• J1 visa is usually sought by working professional who goes to America on an exchange program, hence the name Exchange Visitor Visa. These may include a 10-month vocational training or some research fellowship, etc. Whichever be the case, the applicants would be notified for the same by the respective institutions. 
  • Spouses or children accompanying J-1 Visa recipients will travel on a J-2 Visa. Please note that spouses are able to work when permission is obtained in advance.

 M-1 Vocational/ Non-Academic Student Visa

  • The M1 visa is a type of student visa reserved for vocational and technical schools. While the process remains similar to an F1 visa, the difference is that on entering, the M1 visas are time stamped and students cannot overstay their visit.


Education System in USA

The education system in the USA consists of Elementary, Middle School, High School, and Higher Education. The higher education, which most of the students choose, has four levels of education. Associate Degrees, Bachelor’s Degrees, Master’s Degree (professional and academic), and doctoral degrees.

 

The Associate degrees are for two years, and they are mostly job oriented. The candidates opting for these courses look for jobs straight away after completion. An Associate degree can also be counted as the first two years of a bachelor’s degree.

 

A bachelor’s degree is a more academic path compared to an Associate’s degree. The duration for these courses is 3 to 4 years, which are chronologically called Freshman, Sophomore, Junior and Senior year. They can be a stepping step to a Master’s Degree (MS) in USA.

 

A professional Masters takes the first-degree holder to a skill that will be more job-oriented, and a detailed study of one field of study. An academic Masters in the USA is a great foundation for PhD and Doctoral Programs. Quite often, students also opt for integrated MS-PhD in the US. Length of the professional Masters is 1 to 3 years, where an academic Masters is generally of two years.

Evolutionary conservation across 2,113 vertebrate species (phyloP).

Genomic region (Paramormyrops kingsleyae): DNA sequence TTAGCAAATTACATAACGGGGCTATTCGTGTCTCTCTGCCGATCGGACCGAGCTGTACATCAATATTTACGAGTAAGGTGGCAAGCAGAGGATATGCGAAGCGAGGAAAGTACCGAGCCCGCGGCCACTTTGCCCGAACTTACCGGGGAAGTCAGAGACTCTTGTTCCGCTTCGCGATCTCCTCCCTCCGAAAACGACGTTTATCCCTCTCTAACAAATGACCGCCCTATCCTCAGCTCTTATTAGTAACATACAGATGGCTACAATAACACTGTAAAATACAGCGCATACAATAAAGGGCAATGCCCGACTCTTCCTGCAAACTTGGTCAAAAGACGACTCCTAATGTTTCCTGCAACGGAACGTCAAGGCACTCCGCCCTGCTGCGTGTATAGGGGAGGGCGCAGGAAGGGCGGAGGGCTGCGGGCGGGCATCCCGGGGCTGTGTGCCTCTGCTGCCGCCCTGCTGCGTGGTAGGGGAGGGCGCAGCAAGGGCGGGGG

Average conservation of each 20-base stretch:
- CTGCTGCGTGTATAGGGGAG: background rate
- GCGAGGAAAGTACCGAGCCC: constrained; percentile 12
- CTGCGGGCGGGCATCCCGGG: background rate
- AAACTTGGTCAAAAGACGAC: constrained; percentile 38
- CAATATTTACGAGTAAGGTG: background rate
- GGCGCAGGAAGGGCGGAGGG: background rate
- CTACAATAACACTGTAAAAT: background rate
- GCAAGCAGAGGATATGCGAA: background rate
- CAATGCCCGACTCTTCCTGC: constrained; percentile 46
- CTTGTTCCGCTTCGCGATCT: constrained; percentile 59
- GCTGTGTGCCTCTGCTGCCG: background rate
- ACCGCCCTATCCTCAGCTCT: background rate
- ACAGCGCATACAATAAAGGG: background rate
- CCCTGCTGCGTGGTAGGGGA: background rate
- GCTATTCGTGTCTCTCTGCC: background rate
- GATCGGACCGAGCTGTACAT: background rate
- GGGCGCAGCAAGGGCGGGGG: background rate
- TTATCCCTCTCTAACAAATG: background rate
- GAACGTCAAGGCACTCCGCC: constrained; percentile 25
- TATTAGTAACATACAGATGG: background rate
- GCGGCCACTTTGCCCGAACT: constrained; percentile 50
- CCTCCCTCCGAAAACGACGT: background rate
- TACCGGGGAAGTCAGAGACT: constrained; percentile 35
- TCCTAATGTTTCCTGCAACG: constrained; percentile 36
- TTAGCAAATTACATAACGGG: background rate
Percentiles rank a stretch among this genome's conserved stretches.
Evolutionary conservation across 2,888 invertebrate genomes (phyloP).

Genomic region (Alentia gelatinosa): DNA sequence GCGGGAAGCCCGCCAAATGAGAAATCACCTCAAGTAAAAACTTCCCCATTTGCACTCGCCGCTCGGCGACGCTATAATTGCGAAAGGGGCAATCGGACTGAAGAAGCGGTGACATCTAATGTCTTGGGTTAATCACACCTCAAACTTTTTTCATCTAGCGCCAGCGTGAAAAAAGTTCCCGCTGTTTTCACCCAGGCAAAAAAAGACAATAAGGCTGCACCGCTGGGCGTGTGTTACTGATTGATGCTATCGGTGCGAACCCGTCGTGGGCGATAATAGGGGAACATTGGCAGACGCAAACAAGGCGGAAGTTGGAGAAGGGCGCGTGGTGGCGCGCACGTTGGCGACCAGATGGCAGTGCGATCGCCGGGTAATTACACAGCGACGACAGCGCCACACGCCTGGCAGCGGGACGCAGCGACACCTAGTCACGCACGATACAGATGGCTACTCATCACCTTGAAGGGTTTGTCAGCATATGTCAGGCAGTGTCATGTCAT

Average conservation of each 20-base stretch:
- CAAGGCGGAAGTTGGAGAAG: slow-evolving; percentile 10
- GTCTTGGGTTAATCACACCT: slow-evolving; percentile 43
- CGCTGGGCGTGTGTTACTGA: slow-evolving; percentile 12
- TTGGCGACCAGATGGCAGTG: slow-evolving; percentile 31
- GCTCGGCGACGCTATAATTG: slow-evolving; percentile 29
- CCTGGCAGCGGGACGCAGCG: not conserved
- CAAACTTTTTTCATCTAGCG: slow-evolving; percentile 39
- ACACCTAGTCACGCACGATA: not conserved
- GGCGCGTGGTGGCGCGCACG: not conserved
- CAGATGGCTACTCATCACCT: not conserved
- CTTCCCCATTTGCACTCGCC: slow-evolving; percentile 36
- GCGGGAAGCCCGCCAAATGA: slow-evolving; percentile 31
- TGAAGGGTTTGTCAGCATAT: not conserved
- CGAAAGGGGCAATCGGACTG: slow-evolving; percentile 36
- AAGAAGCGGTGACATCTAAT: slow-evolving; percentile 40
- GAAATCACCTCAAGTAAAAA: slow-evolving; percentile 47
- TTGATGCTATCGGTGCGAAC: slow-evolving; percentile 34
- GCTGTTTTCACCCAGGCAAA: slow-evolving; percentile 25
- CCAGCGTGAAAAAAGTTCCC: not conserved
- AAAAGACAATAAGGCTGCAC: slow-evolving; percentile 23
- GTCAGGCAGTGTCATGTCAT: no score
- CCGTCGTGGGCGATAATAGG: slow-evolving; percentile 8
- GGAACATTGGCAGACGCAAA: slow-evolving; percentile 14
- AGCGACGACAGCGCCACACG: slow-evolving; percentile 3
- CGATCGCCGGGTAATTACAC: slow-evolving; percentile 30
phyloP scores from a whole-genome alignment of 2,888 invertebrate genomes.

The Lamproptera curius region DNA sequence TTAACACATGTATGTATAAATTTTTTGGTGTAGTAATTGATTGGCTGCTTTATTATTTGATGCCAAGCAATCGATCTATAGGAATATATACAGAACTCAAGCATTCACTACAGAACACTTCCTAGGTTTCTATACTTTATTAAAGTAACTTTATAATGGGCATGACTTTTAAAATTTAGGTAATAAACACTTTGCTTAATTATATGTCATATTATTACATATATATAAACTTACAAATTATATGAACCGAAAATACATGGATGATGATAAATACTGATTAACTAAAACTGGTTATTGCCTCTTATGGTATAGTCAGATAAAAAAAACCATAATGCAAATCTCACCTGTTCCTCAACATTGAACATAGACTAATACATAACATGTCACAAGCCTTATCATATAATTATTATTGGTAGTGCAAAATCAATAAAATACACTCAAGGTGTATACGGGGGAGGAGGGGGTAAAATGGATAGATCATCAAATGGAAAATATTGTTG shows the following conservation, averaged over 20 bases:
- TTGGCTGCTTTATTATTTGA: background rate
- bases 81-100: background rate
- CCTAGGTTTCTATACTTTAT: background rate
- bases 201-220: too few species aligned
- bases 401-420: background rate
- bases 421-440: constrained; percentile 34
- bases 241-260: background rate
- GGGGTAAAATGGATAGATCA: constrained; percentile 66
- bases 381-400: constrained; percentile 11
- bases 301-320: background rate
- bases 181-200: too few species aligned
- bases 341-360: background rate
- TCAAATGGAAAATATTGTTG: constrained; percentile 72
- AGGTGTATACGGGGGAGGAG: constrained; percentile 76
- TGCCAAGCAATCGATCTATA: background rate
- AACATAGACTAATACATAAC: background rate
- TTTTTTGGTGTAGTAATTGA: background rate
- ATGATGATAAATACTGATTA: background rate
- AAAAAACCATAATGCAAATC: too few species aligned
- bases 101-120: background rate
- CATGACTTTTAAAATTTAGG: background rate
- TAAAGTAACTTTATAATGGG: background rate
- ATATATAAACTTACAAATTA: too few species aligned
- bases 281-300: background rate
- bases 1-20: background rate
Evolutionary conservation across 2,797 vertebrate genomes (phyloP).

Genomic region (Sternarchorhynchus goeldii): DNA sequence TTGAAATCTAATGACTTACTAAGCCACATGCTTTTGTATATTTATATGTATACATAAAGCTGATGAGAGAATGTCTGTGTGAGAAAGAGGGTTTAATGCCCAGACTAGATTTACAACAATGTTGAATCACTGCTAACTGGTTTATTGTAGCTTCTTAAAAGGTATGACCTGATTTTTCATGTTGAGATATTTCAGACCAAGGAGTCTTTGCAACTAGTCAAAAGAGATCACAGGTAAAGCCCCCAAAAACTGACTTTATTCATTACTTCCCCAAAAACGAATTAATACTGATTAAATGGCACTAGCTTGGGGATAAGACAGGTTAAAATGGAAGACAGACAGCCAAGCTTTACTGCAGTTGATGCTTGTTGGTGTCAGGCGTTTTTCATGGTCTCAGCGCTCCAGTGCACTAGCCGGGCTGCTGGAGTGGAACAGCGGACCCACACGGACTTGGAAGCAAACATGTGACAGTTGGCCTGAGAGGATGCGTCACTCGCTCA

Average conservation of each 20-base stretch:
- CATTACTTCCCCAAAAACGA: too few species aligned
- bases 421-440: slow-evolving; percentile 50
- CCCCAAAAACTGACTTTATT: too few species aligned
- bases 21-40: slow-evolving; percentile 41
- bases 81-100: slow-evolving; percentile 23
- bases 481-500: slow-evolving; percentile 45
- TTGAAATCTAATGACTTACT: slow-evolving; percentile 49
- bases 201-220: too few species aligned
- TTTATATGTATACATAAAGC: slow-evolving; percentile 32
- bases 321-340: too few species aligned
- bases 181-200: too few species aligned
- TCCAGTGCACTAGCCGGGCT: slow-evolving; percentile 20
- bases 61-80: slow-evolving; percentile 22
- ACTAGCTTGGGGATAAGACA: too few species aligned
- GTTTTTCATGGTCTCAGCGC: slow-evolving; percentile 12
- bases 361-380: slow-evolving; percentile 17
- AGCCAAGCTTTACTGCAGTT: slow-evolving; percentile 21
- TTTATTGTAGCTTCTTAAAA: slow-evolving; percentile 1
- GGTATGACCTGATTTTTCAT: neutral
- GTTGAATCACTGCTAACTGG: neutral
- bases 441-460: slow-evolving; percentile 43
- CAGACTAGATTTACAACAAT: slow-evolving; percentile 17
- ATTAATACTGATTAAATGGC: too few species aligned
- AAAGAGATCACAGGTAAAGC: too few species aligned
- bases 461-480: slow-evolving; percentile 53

A doctoral degree can run for 5 to 8 years typically and it is a research done under the supervision of a faculty.


Working as a student in the US

You can work as a student in the US, but the requirements are strict. You need to have your student visa, and make sure you read into the regulations of your chosen job. In general, it is easiest to work on-campus. These types of employment opportunities are usually flexible for the student, but are also sparse in general and require you to not work for your first semester abroad. However, after your first semester, you can apply, and you can work up to 20 hours per week, which is a part time job. You can work full-time during the vacations if you will be staying at the university for the next semester.

To work off-campus, you must either work at a location affiliated with your school or do work as an integral part of your academic program, for example, a paid internship. A student who experiences Severe Economic Hardship might also be allowed to work off-campus if they cannot find a job on-campus. Check with the international office at your school to make sure that your work is allowed.


The final option to work as a student in the US is with optional practical training (OPT). To do this, you will need approval from the U.S. Citizenship and Immigration Service. To apply, you must have studied at least nine months in the US and it will be granted at the earliest 12 months after you started your studies. Your OPT-work must be directly related to your academic major. OPT allows you to work full time in the US for 12 months after you have finished your studies. You can also work half time on OPT while you study but then each two months you work half time will shorten your work period after graduation by one month. Read more about OPT on Wikipedia.